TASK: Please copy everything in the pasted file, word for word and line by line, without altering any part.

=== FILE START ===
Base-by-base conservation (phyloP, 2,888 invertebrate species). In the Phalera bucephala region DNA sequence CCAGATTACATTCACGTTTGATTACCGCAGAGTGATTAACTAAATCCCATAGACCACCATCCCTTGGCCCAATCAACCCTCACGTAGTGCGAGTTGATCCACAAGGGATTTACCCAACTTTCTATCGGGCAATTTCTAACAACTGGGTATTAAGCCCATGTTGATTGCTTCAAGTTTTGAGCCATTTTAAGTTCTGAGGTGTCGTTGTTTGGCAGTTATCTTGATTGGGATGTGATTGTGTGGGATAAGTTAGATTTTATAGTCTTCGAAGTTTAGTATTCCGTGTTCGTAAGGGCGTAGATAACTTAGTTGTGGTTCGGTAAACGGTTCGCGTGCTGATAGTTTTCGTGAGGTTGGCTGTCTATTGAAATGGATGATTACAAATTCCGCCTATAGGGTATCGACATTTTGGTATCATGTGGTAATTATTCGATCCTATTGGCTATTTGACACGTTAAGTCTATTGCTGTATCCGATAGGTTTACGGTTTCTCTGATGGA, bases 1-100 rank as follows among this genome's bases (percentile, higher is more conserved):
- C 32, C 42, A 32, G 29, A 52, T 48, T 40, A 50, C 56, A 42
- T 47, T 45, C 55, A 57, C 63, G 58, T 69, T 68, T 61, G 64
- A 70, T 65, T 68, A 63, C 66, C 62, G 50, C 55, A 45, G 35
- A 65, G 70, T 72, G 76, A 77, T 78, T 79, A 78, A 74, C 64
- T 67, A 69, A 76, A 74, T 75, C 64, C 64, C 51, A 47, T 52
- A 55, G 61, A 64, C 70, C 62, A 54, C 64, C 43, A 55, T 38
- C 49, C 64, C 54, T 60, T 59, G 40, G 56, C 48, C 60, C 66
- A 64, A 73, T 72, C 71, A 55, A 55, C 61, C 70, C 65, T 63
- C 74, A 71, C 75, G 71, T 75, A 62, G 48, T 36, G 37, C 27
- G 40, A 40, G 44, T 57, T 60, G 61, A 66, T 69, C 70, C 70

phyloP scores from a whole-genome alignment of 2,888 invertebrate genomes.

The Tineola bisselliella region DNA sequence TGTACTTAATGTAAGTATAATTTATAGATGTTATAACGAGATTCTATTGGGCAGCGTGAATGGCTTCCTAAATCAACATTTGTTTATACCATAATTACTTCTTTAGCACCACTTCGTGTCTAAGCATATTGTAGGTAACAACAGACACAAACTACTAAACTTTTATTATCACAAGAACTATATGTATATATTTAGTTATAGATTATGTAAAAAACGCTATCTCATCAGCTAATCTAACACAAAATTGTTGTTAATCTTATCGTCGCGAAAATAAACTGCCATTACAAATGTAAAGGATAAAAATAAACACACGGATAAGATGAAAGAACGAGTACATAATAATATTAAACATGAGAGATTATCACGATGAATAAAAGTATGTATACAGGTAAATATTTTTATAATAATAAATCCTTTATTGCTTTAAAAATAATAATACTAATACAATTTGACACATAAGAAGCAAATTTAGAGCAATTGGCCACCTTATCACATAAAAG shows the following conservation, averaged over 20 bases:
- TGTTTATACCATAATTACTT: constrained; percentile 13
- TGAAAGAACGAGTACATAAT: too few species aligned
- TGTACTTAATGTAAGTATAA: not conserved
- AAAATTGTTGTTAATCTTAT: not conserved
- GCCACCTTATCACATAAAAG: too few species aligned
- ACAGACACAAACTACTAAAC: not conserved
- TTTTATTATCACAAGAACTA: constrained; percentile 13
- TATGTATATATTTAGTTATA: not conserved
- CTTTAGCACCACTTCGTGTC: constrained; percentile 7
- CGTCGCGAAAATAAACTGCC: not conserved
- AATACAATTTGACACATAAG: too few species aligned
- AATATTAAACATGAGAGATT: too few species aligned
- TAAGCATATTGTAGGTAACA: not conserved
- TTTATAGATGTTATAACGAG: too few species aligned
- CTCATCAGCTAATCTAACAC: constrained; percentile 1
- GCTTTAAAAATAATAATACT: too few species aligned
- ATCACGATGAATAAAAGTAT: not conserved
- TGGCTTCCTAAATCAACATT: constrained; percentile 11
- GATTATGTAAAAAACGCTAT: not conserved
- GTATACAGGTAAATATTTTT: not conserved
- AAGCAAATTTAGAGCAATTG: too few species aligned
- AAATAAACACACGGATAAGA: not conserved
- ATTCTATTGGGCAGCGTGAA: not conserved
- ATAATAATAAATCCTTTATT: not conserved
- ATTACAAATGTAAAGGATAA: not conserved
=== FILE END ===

Base-by-base conservation (phyloP, 2,888 invertebrate species). In the Phalera bucephala region DNA sequence CCAGATTACATTCACGTTTGATTACCGCAGAGTGATTAACTAAATCCCATAGACCACCATCCCTTGGCCCAATCAACCCTCACGTAGTGCGAGTTGATCCACAAGGGATTTACCCAACTTTCTATCGGGCAATTTCTAACAACTGGGTATTAAGCCCATGTTGATTGCTTCAAGTTTTGAGCCATTTTAAGTTCTGAGGTGTCGTTGTTTGGCAGTTATCTTGATTGGGATGTGATTGTGTGGGATAAGTTAGATTTTATAGTCTTCGAAGTTTAGTATTCCGTGTTCGTAAGGGCGTAGATAACTTAGTTGTGGTTCGGTAAACGGTTCGCGTGCTGATAGTTTTCGTGAGGTTGGCTGTCTATTGAAATGGATGATTACAAATTCCGCCTATAGGGTATCGACATTTTGGTATCATGTGGTAATTATTCGATCCTATTGGCTATTTGACACGTTAAGTCTATTGCTGTATCCGATAGGTTTACGGTTTCTCTGATGGA, bases 1-100 rank as follows among this genome's bases (percentile, higher is more conserved):
- C 32, C 42, A 32, G 29, A 52, T 48, T 40, A 50, C 56, A 42
- T 47, T 45, C 55, A 57, C 63, G 58, T 69, T 68, T 61, G 64
- A 70, T 65, T 68, A 63, C 66, C 62, G 50, C 55, A 45, G 35
- A 65, G 70, T 72, G 76, A 77, T 78, T 79, A 78, A 74, C 64
- T 67, A 69, A 76, A 74, T 75, C 64, C 64, C 51, A 47, T 52
- A 55, G 61, A 64, C 70, C 62, A 54, C 64, C 43, A 55, T 38
- C 49, C 64, C 54, T 60, T 59, G 40, G 56, C 48, C 60, C 66
- A 64, A 73, T 72, C 71, A 55, A 55, C 61, C 70, C 65, T 63
- C 74, A 71, C 75, G 71, T 75, A 62, G 48, T 36, G 37, C 27
- G 40, A 40, G 44, T 57, T 60, G 61, A 66, T 69, C 70, C 70

phyloP scores from a whole-genome alignment of 2,888 invertebrate genomes.

The Tineola bisselliella region DNA sequence TGTACTTAATGTAAGTATAATTTATAGATGTTATAACGAGATTCTATTGGGCAGCGTGAATGGCTTCCTAAATCAACATTTGTTTATACCATAATTACTTCTTTAGCACCACTTCGTGTCTAAGCATATTGTAGGTAACAACAGACACAAACTACTAAACTTTTATTATCACAAGAACTATATGTATATATTTAGTTATAGATTATGTAAAAAACGCTATCTCATCAGCTAATCTAACACAAAATTGTTGTTAATCTTATCGTCGCGAAAATAAACTGCCATTACAAATGTAAAGGATAAAAATAAACACACGGATAAGATGAAAGAACGAGTACATAATAATATTAAACATGAGAGATTATCACGATGAATAAAAGTATGTATACAGGTAAATATTTTTATAATAATAAATCCTTTATTGCTTTAAAAATAATAATACTAATACAATTTGACACATAAGAAGCAAATTTAGAGCAATTGGCCACCTTATCACATAAAAG shows the following conservation, averaged over 20 bases:
- TGTTTATACCATAATTACTT: constrained; percentile 13
- TGAAAGAACGAGTACATAAT: too few species aligned
- TGTACTTAATGTAAGTATAA: not conserved
- AAAATTGTTGTTAATCTTAT: not conserved
- GCCACCTTATCACATAAAAG: too few species aligned
- ACAGACACAAACTACTAAAC: not conserved
- TTTTATTATCACAAGAACTA: constrained; percentile 13
- TATGTATATATTTAGTTATA: not conserved
- CTTTAGCACCACTTCGTGTC: constrained; percentile 7
- CGTCGCGAAAATAAACTGCC: not conserved
- AATACAATTTGACACATAAG: too few species aligned
- AATATTAAACATGAGAGATT: too few species aligned
- TAAGCATATTGTAGGTAACA: not conserved
- TTTATAGATGTTATAACGAG: too few species aligned
- CTCATCAGCTAATCTAACAC: constrained; percentile 1
- GCTTTAAAAATAATAATACT: too few species aligned
- ATCACGATGAATAAAAGTAT: not conserved
- TGGCTTCCTAAATCAACATT: constrained; percentile 11
- GATTATGTAAAAAACGCTAT: not conserved
- GTATACAGGTAAATATTTTT: not conserved
- AAGCAAATTTAGAGCAATTG: too few species aligned
- AAATAAACACACGGATAAGA: not conserved
- ATTCTATTGGGCAGCGTGAA: not conserved
- ATAATAATAAATCCTTTATT: not conserved
- ATTACAAATGTAAAGGATAA: not conserved